Elise found more information on the Buried Poems from this dated website:
"LOCATION: places such as an unnamed, uninhabited island in the Florida Keys, Arches National Monument Desert in Utah, and at the bottom of the Highlands of Navesink near Sandy Hook, New Jersey.
"Holt gave five people (Michael Heizer, Philip Leider, Carl Andre, John Perrault, and Robert Smithson) a packet of information which allowed them to find and dig up a poem. Each poem was buried in a location which was chosen based on their personality. Included in the packet were such items as maps, photos, very detailed directions for finding the poem, along with either postcards, cut out images, and maybe specimens of leaves or rocks from the site. The recipient would eventually understand his connection with the site. The poems were all buried in vacuum containers which would last long enough for them to dig it up whenever they happened to be near the area."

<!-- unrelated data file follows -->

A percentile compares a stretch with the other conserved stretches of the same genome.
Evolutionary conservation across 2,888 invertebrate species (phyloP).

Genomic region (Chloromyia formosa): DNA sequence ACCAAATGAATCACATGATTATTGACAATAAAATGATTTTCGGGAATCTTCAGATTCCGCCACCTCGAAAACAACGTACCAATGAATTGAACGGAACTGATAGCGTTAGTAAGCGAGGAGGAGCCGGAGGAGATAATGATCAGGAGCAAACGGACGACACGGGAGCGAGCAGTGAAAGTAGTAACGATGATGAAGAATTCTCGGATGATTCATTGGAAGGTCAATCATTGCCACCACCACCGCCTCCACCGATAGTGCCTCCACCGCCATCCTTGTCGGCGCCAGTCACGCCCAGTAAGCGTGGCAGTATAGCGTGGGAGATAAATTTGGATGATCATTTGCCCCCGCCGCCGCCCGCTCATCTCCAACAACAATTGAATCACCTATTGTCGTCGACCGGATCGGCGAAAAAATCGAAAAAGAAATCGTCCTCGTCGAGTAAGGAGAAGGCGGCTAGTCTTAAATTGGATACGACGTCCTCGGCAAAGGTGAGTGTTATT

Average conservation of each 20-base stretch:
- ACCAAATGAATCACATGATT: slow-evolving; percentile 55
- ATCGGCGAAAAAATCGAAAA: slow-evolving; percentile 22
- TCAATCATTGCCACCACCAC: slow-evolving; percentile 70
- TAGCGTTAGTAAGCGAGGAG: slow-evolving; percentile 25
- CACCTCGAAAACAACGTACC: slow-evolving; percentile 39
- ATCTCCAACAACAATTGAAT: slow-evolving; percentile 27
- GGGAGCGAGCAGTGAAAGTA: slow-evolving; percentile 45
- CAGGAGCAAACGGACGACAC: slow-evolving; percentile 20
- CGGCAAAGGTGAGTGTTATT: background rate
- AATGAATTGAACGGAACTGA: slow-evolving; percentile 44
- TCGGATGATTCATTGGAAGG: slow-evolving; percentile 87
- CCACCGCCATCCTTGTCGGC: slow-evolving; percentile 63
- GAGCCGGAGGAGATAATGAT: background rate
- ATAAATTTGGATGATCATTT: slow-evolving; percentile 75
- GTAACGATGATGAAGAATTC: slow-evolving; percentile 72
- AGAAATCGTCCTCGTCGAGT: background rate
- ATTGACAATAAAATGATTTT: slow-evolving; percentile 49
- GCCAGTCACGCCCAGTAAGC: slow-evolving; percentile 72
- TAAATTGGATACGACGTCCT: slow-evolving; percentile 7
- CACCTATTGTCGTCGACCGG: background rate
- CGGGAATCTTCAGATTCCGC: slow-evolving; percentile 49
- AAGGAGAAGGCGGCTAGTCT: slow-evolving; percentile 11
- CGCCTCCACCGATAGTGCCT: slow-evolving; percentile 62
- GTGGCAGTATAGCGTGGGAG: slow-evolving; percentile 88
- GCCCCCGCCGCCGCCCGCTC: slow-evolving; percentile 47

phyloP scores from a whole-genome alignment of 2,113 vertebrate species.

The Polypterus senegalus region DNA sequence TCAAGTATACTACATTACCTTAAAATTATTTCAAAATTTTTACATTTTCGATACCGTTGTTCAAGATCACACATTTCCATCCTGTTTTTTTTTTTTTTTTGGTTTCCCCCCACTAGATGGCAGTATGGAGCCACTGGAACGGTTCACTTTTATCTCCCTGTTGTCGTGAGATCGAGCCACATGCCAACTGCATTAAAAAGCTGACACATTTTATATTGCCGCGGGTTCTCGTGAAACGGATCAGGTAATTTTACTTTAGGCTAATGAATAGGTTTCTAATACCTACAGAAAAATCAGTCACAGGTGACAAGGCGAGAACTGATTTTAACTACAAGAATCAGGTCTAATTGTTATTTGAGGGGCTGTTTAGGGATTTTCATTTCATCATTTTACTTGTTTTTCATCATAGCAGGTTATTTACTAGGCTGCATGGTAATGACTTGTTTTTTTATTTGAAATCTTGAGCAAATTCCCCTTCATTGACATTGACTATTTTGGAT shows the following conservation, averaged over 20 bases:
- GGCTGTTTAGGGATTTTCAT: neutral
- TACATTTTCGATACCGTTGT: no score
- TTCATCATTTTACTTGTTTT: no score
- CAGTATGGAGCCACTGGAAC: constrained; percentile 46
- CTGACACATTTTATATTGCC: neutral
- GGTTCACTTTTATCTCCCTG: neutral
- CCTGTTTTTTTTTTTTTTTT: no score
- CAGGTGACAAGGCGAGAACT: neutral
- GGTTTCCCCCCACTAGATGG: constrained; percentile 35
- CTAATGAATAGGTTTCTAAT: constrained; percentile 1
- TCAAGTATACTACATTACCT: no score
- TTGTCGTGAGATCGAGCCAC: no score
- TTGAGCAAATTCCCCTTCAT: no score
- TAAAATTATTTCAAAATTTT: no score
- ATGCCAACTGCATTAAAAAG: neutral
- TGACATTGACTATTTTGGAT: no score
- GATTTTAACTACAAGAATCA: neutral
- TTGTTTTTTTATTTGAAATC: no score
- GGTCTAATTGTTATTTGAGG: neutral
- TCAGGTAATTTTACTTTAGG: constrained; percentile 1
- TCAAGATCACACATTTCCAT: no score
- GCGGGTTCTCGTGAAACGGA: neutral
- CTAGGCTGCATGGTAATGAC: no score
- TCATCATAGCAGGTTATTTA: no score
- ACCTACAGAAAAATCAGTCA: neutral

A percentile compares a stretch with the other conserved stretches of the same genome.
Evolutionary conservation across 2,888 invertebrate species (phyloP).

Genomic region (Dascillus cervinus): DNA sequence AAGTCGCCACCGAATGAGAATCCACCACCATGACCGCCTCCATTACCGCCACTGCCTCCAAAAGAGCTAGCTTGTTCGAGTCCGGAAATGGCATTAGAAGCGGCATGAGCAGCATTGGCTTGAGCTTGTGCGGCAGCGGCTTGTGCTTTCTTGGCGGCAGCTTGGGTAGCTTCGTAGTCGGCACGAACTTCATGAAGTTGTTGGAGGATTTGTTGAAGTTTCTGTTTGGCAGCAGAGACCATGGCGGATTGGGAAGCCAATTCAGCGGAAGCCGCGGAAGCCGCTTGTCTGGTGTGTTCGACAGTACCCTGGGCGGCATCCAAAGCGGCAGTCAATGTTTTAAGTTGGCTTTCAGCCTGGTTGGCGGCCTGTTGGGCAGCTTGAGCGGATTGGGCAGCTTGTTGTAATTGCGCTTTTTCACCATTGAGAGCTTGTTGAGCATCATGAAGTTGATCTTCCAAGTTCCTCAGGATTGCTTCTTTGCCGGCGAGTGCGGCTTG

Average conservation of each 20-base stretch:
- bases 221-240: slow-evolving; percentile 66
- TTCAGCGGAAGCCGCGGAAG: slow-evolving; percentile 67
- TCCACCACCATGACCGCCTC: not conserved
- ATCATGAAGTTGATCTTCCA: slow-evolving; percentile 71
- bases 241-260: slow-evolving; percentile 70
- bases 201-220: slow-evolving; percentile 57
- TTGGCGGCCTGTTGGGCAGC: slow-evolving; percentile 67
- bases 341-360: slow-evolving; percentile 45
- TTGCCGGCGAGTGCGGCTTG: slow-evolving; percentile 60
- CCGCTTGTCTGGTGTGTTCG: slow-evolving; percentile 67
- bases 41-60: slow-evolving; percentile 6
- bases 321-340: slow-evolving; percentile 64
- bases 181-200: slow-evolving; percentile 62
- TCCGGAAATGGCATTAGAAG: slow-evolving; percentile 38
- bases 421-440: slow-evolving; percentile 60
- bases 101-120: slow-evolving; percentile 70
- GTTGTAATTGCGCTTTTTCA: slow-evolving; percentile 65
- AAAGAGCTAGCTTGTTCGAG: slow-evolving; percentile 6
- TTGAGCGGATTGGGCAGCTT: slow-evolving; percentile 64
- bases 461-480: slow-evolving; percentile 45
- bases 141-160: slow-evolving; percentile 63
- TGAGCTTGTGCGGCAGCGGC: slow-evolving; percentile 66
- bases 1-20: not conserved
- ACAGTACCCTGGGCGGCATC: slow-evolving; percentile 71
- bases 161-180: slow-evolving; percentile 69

Of course I would like to know if any of these people ever found their poems - the idea of them sealed in vacuum containers is intriguing though anti-ephemeral just like the vast majority of American Land Art.
My search for more information brought me to Jan Estep's Beneath the Surface of Language. Estep spent two weeks at the Center for Land Use Interpretation residency program to create "a site-specific map/text/photo project featuring the 54-mile backcountry Silver Island Mountain Byway, a BLM-managed route near the Bonneville Speedway just outside of Wendover, Utah."
She comments on Nancy Holt's Buried Poems and John Baldessari's California Map Project - two of my favorite works in the genre of art and mapmaking.
See more of Estep's work here. Image above from Estep's Site #2.